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2 of 2 people found the following review helpful
Review by my husband, SteveNov. 23 2008
J. Kaye Oldner
- Published on Amazon.com
"The Scoundrel Days of Hobo Highbrow," by Norwegian author Pal Christiansen, is about a down-on-his-luck 40ish writer who obsesses about Paul Waaktaar-Savoy of the rock group A-ha. Hobo has published a few books and poems in his 20s and now works as a proof-reader for a newspaper. He aspires to write a Nobel Prize winning literary novel, but has a loose grip on reality. He selects Paul Waaktaar-Savoy as his idol, as someone like him who struggled from a little known country to break out on the world scene. Hobo has a penchant for words. His favorite book is the dictionary and, of course, he plays Scrabble. He and his odd friends make for a humorous story laced with actual tidbits about A-ha.
I lived in northern Germany during the 70's and 80's while being a soldier, and spent much time in Bremen, Bremerhaven, and Frankfurt, so I have a feel for the type of life in a northern European city. However, I didn't know remember who A-ha was. So after googling I found one of A-ha's early hits was "Take on Me," a very popular song back that I remember. Now it keeps on playing in my head.
I found "Scoundrel Days" an enjoyable read with definitely an odd cast of characters. It was originally written in Norwegian but very well translated into English by Jon Buscall, especially the word play. The novel's discussion of what it means to live in a small country where it's hard to stand out, to be an artist and insight on a-ha was a bonus. There is talk about another Hobo book and I, for one, would be most interested is the continuing saga of Hobo.
1 of 1 people found the following review helpful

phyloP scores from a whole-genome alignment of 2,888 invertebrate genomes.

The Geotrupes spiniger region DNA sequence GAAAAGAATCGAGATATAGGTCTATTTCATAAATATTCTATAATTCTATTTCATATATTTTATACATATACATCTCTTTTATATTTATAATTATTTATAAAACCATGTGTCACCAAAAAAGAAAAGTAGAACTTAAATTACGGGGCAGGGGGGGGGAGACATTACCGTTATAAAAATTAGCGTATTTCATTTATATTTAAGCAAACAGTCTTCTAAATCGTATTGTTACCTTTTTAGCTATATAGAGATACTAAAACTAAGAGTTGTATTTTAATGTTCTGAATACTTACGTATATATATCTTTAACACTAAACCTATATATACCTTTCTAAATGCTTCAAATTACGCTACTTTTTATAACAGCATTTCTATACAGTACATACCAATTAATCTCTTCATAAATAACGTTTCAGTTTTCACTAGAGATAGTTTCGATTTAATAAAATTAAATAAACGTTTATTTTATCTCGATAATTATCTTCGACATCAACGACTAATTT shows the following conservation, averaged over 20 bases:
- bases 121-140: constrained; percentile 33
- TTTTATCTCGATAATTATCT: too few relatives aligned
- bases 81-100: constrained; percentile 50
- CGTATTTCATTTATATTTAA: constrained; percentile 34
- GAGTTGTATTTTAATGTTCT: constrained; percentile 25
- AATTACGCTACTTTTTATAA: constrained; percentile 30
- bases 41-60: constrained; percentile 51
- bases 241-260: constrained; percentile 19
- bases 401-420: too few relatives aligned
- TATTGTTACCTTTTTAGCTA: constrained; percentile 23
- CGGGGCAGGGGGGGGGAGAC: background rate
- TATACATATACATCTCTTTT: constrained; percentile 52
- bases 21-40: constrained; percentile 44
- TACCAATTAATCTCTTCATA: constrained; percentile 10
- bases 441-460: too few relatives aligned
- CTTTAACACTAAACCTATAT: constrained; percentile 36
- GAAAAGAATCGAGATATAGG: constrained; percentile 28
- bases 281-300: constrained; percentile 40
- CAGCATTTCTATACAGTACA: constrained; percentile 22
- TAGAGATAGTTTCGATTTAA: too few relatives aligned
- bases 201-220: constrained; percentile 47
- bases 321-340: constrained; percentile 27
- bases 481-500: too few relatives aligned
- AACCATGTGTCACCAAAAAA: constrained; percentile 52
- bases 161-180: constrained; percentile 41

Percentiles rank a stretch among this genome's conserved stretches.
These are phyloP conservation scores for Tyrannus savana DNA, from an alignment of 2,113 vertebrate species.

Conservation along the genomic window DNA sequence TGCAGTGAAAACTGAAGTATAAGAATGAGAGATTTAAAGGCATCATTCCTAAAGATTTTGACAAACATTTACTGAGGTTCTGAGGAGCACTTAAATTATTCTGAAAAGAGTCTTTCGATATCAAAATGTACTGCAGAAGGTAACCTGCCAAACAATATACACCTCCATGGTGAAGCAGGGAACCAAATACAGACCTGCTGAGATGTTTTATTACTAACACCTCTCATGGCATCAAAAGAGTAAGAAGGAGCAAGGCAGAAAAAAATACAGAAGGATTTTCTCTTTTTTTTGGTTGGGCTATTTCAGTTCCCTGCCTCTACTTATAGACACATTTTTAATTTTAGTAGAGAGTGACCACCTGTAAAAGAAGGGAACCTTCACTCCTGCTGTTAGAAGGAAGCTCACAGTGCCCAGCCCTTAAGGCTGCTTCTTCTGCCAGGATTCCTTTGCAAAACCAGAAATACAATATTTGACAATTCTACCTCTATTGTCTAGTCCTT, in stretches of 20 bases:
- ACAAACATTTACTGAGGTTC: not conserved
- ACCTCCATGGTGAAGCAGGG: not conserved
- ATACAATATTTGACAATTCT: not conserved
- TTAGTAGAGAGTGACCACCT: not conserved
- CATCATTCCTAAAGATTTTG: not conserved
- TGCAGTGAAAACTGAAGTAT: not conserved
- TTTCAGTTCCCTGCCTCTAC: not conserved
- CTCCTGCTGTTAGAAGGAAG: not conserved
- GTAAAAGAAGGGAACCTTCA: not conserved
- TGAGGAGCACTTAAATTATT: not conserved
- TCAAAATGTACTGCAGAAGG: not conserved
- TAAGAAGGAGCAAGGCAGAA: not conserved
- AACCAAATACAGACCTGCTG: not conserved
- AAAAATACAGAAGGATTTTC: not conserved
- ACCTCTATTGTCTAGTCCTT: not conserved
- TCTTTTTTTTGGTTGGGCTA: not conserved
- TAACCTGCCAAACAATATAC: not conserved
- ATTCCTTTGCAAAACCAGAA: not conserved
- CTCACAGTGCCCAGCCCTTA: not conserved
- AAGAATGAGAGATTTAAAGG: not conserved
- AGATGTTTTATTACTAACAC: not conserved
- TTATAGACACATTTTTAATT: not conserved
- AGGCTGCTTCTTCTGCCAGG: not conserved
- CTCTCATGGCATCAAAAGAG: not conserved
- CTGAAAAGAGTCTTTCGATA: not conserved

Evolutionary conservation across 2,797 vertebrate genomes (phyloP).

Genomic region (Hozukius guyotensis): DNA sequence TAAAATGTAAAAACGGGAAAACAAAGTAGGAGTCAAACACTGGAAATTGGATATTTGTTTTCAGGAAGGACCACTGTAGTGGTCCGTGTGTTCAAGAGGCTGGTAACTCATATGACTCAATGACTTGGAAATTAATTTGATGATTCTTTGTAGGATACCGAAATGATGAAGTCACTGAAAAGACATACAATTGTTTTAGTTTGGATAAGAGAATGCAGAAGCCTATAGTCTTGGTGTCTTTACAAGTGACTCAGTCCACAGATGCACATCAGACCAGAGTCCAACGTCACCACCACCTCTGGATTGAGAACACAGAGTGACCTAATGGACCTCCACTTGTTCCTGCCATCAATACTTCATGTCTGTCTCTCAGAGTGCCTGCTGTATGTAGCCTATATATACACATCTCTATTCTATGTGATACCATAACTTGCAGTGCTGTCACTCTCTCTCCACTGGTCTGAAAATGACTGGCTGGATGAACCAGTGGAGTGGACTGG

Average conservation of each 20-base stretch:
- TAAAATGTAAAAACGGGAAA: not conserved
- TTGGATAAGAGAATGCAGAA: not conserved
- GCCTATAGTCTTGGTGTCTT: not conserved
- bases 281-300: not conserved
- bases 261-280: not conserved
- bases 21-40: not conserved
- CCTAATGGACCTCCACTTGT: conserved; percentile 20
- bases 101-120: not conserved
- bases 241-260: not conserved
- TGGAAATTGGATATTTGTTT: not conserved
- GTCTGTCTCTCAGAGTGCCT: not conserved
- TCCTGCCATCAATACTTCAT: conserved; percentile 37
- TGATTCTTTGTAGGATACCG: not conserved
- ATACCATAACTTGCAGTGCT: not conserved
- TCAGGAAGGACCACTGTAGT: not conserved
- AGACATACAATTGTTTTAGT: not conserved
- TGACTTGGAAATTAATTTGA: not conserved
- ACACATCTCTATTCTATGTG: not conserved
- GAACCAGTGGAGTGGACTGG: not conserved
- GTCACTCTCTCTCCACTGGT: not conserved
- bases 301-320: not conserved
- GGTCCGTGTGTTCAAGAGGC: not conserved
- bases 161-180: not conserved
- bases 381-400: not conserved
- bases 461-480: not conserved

Entertaining readJan. 4 2009
- Published on Amazon.com
Hobo Highbrow loves language. He works as an editor, is attempting to write a prize-winning novel and generally is rather particular about words. He lives in Oslo with a gang of offbeat friends and a loving girlfriend. Really, not much happens in this book. If I had to lay out a plot for you, I couldn't. What it reminds me most of is a sitcom - we follow a main character around, through a series of experiences that don't really lead us anywhere but entertain us all the same.
Hobo is an incredibly funny character - he's quirky-bordering-on-neurotic and has so many "insightful" (yes, I mean that sarcastically) thoughts about life. He's entirely self-centered and yet is under the impression that everything he does is for the common good. For example: Hobo is helping his friend out by delivering some food to his aunt. Hobo comments about this experience that:
I liked the feeling of doing something useful, of being a minuscule cog in the wheel that went by the name of CARING FOR THE ELDERLY. A mechanism that admittedly struggled from time to time, but was driven by a gang of diligent and engaging people like myself.
Ha! While you can tell that much of his writing is nonsensical drivel, he truly believes himself to be an authentic and creative author. As he explains it, he was "like a loaf of bread that had risen and was about to spill out over the baking tin, out of the oven and conquer the world!!" I loved the sections were he talks about his writing and how his world needs to be set up in order for the "real" writing to begin. And his book! Such a farce. He is curiously in love with the dictionary, the game Scrabble, and the band A-ha, whom he uses as a muse and whose lyrics are like a scriptural guide to life.
The translator (I'm guessing, based on several spellings, that someone British translated) did a great job with the language and style. Hobo is an authentic and European character, full of faults and yet he creates a soft spot for himself all the same. The quirky characters and dry humor made this one an entertaining read.
If you are interested in purchasing the book, it is currently available from the author's website.